Editor's note: Studio S Pottery & Galleries will officially close on Dec. 31, owner Lewis Snyder told the Daily News Journal. Call 615-692-2080 to schedule an appointment. The address is 1426 Avon Road in Murfreesboro.
It’s just a bowl.
A lovely little bowl that holds my favorite candy and never fails to elicit a smile.
It spent a few years in protective exile from a feisty rescue kitten, but recently found its way back to my coffee table and its place in my heart.
Lewis Snyder made my bowl. With his own talented hands.
He placed it for sale in his iconic Studio S Pottery & Galleries where I discovered it several years ago on a Murfreesboro/Rutherford County Art Studio tour with my daughter, Beth. During this annual mother/daughter art adventure, we reveled in the vast creativity in our midst. Studio S became our favorite stop.
Studio S is closing its doors after 50 years. The 2021 Art Studio Tour in late November was its last.
I walked through one more time and purchased a couple of Christmas gifts. Beth couldn’t make it in from Mobile, Alabama, but she walked beside me nevertheless. And I personally thanked Lewis Snyder for their body of work and how much it has meant to me over many, many years.
My eyes became misty.
I first shed tears in Studio S the day I spotted the little bowl. Beth and I admired and discussed several pieces on the gallery’s first floor when I looked up, across the room. I saw the bowl, on a shelf, dwarfed by vases, candlesticks, canisters, mugs. Tiny and unassuming. Beckoning me.
I moved to it and cupped the bowl in one hand. It is that small. The glaze beautiful, classic Studio S. The size and shape unique. I held it up, turned it in my hand, in awe of its effect on me. Beth joined me and agreed with its beauty. I cuddled it in both hands against my body, my eyes still moist. We both knew the bowl had found its home.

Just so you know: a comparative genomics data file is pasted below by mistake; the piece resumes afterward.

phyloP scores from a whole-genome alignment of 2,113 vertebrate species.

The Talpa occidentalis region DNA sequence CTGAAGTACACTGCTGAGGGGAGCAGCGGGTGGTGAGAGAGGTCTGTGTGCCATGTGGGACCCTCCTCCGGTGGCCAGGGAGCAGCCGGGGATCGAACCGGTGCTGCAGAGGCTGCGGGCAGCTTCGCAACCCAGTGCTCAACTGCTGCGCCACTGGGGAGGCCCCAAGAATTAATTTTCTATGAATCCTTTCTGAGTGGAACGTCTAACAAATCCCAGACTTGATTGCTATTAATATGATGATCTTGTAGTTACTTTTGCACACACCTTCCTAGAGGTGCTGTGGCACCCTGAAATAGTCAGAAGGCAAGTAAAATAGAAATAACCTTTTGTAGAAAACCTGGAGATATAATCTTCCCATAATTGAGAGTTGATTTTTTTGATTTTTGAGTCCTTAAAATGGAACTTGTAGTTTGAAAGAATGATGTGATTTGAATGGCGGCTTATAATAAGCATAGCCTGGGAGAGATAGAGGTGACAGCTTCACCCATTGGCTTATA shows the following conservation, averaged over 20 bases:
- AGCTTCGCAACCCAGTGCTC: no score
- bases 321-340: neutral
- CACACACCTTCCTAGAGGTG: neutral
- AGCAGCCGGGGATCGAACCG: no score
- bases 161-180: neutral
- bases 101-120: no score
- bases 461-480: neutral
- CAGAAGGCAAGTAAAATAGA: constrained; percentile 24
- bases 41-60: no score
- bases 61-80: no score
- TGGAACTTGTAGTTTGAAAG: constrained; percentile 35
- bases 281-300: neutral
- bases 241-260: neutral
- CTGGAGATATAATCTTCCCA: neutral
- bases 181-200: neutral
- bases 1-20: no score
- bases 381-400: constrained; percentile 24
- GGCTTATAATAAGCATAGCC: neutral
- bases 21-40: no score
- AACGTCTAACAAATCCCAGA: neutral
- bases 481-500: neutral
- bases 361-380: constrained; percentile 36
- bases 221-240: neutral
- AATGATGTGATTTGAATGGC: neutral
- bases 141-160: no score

When I paid Mr. Snyder and told him how much I loved it, he confirmed its difference from many of their bowls. That, in fact, he started it as a goblet and then chose to forego the stem. He liked it as a bowl, too. The artist’s gift linked to the recipient’s needs.
I often use the anecdote of my little bowl when faced with someone’s doubts about art’s necessity in our lives. To explain the unexplainable. How we create art. How we receive art. It goes beyond our senses, our cognition, our reason, I tell them. Art in all its forms comes from and reaches a place deep within each of us. A place that connects us on this journey. A tiny, pottery bowl validated that connection by making me cry.
I own many pieces of Studio S pottery – cookie jar, creamer and sugar, water pitcher, candlesticks, mugs, goblets, trivets – each with distinctive designs/glazes. Most are gifts from Beth, who knows no matchy, matchy for me. I love and admire each work of art for its individual beauty.
And, of course, there’s my little bowl. It’s so much more than just a bowl.
Debbie McClanahan, a former staff writer for The Tennessean, recently retired from an 18-year technical writing career. She’s glad to be back in the newspaper world and would love to hear from you. She can be reached at firstname.lastname@example.org.
This article originally appeared on Murfreesboro Daily News Journal: Studio S Pottery and Galleries in Murfreesboro, Tennessee